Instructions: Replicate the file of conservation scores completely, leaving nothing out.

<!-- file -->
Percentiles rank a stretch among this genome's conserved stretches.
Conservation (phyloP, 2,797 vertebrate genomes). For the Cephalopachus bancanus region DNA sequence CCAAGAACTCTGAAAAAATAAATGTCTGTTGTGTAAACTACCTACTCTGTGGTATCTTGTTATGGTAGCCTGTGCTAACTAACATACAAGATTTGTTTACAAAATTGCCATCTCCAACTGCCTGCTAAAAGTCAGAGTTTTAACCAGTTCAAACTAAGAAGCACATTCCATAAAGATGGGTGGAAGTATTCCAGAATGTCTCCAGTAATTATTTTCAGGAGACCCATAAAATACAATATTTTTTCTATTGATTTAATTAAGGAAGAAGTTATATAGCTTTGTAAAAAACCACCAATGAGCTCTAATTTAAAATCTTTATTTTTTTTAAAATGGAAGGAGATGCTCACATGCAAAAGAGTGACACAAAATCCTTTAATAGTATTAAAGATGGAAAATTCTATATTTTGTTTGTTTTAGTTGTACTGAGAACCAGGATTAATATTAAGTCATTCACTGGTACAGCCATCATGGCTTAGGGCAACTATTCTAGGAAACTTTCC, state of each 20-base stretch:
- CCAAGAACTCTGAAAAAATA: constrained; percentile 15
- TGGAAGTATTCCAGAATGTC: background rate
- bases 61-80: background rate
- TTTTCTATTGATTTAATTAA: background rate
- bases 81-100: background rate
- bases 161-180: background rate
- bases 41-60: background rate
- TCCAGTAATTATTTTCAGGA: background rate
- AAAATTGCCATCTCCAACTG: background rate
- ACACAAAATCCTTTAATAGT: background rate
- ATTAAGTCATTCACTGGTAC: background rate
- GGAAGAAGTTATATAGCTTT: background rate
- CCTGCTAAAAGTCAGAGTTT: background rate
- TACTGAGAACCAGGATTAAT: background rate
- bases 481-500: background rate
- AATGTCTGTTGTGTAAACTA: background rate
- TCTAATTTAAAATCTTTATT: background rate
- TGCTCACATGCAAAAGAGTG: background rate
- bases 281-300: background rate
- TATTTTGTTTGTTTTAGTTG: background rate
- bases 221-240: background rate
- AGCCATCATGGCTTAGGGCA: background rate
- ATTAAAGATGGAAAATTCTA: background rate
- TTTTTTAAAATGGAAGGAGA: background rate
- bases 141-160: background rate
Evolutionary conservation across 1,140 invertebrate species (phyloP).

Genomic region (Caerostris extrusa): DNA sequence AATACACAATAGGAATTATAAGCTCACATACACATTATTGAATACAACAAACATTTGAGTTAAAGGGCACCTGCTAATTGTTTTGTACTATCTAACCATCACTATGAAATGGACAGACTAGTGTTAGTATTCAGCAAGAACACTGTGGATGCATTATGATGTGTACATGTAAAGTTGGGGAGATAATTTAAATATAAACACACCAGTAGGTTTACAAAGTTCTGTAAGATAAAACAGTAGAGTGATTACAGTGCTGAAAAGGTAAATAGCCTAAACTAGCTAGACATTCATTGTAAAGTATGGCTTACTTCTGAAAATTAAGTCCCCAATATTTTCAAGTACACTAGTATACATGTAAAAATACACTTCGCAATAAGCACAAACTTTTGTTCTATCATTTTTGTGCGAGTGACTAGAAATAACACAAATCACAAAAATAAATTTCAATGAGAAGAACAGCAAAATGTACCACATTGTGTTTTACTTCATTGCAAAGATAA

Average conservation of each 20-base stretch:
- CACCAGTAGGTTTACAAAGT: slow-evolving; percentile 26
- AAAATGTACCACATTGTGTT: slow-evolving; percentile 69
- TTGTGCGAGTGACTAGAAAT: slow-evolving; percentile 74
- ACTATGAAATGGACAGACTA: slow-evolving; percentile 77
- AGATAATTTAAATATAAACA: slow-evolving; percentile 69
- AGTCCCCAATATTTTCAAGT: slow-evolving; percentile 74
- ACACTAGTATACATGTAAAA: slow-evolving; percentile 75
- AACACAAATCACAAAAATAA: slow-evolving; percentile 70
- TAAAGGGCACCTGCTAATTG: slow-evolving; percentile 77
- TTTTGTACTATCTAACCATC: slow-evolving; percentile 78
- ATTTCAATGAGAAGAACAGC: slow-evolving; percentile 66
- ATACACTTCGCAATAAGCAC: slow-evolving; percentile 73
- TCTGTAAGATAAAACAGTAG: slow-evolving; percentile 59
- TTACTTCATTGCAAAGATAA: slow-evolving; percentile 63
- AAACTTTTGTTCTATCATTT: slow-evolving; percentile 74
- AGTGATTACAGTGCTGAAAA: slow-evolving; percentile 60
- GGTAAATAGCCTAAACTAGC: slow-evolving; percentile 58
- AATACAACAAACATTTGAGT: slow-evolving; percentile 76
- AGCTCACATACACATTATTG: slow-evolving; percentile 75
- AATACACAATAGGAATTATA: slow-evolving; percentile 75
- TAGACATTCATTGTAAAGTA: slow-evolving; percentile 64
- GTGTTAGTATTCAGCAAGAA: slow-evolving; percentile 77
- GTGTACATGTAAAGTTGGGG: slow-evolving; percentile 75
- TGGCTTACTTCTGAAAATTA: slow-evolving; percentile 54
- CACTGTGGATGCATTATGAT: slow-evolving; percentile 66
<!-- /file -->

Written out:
Percentiles rank a stretch among this genome's conserved stretches.
Conservation (phyloP, 2,797 vertebrate genomes). For the Cephalopachus bancanus region DNA sequence CCAAGAACTCTGAAAAAATAAATGTCTGTTGTGTAAACTACCTACTCTGTGGTATCTTGTTATGGTAGCCTGTGCTAACTAACATACAAGATTTGTTTACAAAATTGCCATCTCCAACTGCCTGCTAAAAGTCAGAGTTTTAACCAGTTCAAACTAAGAAGCACATTCCATAAAGATGGGTGGAAGTATTCCAGAATGTCTCCAGTAATTATTTTCAGGAGACCCATAAAATACAATATTTTTTCTATTGATTTAATTAAGGAAGAAGTTATATAGCTTTGTAAAAAACCACCAATGAGCTCTAATTTAAAATCTTTATTTTTTTTAAAATGGAAGGAGATGCTCACATGCAAAAGAGTGACACAAAATCCTTTAATAGTATTAAAGATGGAAAATTCTATATTTTGTTTGTTTTAGTTGTACTGAGAACCAGGATTAATATTAAGTCATTCACTGGTACAGCCATCATGGCTTAGGGCAACTATTCTAGGAAACTTTCC, state of each 20-base stretch:
- CCAAGAACTCTGAAAAAATA: constrained; percentile 15
- TGGAAGTATTCCAGAATGTC: background rate
- bases 61-80: background rate
- TTTTCTATTGATTTAATTAA: background rate
- bases 81-100: background rate
- bases 161-180: background rate
- bases 41-60: background rate
- TCCAGTAATTATTTTCAGGA: background rate
- AAAATTGCCATCTCCAACTG: background rate
- ACACAAAATCCTTTAATAGT: background rate
- ATTAAGTCATTCACTGGTAC: background rate
- GGAAGAAGTTATATAGCTTT: background rate
- CCTGCTAAAAGTCAGAGTTT: background rate
- TACTGAGAACCAGGATTAAT: background rate
- bases 481-500: background rate
- AATGTCTGTTGTGTAAACTA: background rate
- TCTAATTTAAAATCTTTATT: background rate
- TGCTCACATGCAAAAGAGTG: background rate
- bases 281-300: background rate
- TATTTTGTTTGTTTTAGTTG: background rate
- bases 221-240: background rate
- AGCCATCATGGCTTAGGGCA: background rate
- ATTAAAGATGGAAAATTCTA: background rate
- TTTTTTAAAATGGAAGGAGA: background rate
- bases 141-160: background rate
Evolutionary conservation across 1,140 invertebrate species (phyloP).

Genomic region (Caerostris extrusa): DNA sequence AATACACAATAGGAATTATAAGCTCACATACACATTATTGAATACAACAAACATTTGAGTTAAAGGGCACCTGCTAATTGTTTTGTACTATCTAACCATCACTATGAAATGGACAGACTAGTGTTAGTATTCAGCAAGAACACTGTGGATGCATTATGATGTGTACATGTAAAGTTGGGGAGATAATTTAAATATAAACACACCAGTAGGTTTACAAAGTTCTGTAAGATAAAACAGTAGAGTGATTACAGTGCTGAAAAGGTAAATAGCCTAAACTAGCTAGACATTCATTGTAAAGTATGGCTTACTTCTGAAAATTAAGTCCCCAATATTTTCAAGTACACTAGTATACATGTAAAAATACACTTCGCAATAAGCACAAACTTTTGTTCTATCATTTTTGTGCGAGTGACTAGAAATAACACAAATCACAAAAATAAATTTCAATGAGAAGAACAGCAAAATGTACCACATTGTGTTTTACTTCATTGCAAAGATAA

Average conservation of each 20-base stretch:
- CACCAGTAGGTTTACAAAGT: slow-evolving; percentile 26
- AAAATGTACCACATTGTGTT: slow-evolving; percentile 69
- TTGTGCGAGTGACTAGAAAT: slow-evolving; percentile 74
- ACTATGAAATGGACAGACTA: slow-evolving; percentile 77
- AGATAATTTAAATATAAACA: slow-evolving; percentile 69
- AGTCCCCAATATTTTCAAGT: slow-evolving; percentile 74
- ACACTAGTATACATGTAAAA: slow-evolving; percentile 75
- AACACAAATCACAAAAATAA: slow-evolving; percentile 70
- TAAAGGGCACCTGCTAATTG: slow-evolving; percentile 77
- TTTTGTACTATCTAACCATC: slow-evolving; percentile 78
- ATTTCAATGAGAAGAACAGC: slow-evolving; percentile 66
- ATACACTTCGCAATAAGCAC: slow-evolving; percentile 73
- TCTGTAAGATAAAACAGTAG: slow-evolving; percentile 59
- TTACTTCATTGCAAAGATAA: slow-evolving; percentile 63
- AAACTTTTGTTCTATCATTT: slow-evolving; percentile 74
- AGTGATTACAGTGCTGAAAA: slow-evolving; percentile 60
- GGTAAATAGCCTAAACTAGC: slow-evolving; percentile 58
- AATACAACAAACATTTGAGT: slow-evolving; percentile 76
- AGCTCACATACACATTATTG: slow-evolving; percentile 75
- AATACACAATAGGAATTATA: slow-evolving; percentile 75
- TAGACATTCATTGTAAAGTA: slow-evolving; percentile 64
- GTGTTAGTATTCAGCAAGAA: slow-evolving; percentile 77
- GTGTACATGTAAAGTTGGGG: slow-evolving; percentile 75
- TGGCTTACTTCTGAAAATTA: slow-evolving; percentile 54
- CACTGTGGATGCATTATGAT: slow-evolving; percentile 66